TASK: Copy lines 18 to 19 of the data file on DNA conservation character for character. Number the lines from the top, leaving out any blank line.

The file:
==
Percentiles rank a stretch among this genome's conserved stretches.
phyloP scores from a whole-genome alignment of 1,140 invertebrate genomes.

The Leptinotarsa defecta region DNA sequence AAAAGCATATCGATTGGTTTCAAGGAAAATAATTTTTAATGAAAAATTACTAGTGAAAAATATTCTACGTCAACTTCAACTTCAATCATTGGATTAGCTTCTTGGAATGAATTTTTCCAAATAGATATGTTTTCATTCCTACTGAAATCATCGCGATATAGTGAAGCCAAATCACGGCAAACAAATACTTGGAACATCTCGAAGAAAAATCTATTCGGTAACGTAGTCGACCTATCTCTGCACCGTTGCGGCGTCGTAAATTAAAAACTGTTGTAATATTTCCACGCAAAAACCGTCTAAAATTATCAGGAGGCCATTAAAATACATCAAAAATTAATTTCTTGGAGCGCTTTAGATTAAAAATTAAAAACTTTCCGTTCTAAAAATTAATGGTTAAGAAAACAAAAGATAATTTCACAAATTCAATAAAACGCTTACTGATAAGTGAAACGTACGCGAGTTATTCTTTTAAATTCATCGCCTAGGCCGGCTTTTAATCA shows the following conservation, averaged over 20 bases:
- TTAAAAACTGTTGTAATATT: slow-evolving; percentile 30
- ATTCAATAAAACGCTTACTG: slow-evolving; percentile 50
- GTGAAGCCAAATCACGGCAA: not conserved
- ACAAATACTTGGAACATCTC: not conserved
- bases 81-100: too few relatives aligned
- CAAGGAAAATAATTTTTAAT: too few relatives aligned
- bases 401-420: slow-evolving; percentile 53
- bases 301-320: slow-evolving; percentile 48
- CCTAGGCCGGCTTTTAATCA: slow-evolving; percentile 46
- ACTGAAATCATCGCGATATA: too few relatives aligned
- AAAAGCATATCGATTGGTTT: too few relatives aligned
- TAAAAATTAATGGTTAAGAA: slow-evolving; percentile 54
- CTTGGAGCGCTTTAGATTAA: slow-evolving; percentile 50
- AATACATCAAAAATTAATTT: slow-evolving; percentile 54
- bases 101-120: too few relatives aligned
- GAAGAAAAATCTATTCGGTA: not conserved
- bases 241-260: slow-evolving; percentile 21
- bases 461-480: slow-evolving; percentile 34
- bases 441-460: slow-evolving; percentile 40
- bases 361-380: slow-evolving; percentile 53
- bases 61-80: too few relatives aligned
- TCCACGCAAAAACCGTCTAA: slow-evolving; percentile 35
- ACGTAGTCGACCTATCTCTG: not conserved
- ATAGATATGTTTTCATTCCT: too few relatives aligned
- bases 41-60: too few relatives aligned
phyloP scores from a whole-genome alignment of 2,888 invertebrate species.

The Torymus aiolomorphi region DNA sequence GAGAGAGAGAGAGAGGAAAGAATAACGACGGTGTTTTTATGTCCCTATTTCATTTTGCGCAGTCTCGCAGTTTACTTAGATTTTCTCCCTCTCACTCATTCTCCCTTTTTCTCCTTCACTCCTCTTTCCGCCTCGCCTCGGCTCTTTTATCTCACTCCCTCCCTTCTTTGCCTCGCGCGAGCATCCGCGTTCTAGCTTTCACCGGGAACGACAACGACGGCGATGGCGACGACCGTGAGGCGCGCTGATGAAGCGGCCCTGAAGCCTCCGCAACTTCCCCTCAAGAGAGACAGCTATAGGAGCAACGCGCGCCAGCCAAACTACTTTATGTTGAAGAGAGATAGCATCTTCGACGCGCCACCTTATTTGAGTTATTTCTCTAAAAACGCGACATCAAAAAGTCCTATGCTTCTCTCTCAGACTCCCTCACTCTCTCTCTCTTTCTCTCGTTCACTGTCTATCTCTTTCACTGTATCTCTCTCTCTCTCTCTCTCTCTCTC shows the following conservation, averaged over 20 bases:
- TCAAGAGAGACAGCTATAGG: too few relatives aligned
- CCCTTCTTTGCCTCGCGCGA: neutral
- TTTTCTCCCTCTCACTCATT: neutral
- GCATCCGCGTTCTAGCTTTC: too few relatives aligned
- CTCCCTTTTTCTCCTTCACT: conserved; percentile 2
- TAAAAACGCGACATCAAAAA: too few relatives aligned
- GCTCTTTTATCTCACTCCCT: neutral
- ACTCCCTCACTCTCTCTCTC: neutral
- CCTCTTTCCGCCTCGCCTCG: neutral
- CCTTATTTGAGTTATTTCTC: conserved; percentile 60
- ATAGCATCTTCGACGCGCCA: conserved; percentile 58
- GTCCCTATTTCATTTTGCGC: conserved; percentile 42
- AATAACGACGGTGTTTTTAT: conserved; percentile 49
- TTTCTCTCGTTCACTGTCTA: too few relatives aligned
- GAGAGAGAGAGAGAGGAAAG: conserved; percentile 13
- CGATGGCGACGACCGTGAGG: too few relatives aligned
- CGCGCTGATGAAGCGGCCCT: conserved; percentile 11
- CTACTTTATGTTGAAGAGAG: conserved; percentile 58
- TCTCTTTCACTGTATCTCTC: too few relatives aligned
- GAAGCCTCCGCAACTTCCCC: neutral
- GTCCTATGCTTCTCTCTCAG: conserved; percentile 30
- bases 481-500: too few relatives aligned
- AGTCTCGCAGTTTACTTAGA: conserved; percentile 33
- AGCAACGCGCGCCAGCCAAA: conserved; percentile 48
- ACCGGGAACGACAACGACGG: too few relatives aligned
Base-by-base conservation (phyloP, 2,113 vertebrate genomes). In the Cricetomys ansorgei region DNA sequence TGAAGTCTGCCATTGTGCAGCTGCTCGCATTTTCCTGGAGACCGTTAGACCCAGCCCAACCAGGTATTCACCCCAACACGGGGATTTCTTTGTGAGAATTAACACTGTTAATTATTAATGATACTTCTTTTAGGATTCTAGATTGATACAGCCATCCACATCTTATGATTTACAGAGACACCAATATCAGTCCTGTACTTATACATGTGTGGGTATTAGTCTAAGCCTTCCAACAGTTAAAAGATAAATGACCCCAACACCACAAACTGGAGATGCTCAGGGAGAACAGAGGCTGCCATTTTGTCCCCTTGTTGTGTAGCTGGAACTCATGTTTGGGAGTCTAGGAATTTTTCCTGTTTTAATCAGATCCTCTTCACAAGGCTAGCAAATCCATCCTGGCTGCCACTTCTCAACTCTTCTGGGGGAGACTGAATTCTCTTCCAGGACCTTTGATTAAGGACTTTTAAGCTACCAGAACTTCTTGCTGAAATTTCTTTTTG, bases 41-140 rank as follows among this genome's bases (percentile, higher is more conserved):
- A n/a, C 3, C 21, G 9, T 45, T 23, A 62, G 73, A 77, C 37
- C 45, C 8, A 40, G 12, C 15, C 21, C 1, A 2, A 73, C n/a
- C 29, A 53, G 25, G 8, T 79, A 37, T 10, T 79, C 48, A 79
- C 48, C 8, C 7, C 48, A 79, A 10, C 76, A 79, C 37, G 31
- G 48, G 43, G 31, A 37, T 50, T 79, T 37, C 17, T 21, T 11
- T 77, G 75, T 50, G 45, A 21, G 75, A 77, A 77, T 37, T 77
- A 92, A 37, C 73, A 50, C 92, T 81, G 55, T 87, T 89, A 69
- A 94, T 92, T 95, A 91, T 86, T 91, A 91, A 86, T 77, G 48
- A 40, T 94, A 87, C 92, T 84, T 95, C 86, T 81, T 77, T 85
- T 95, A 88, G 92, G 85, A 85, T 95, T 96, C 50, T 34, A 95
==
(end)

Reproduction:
- bases 101-120: too few relatives aligned
- GAAGAAAAATCTATTCGGTA: not conserved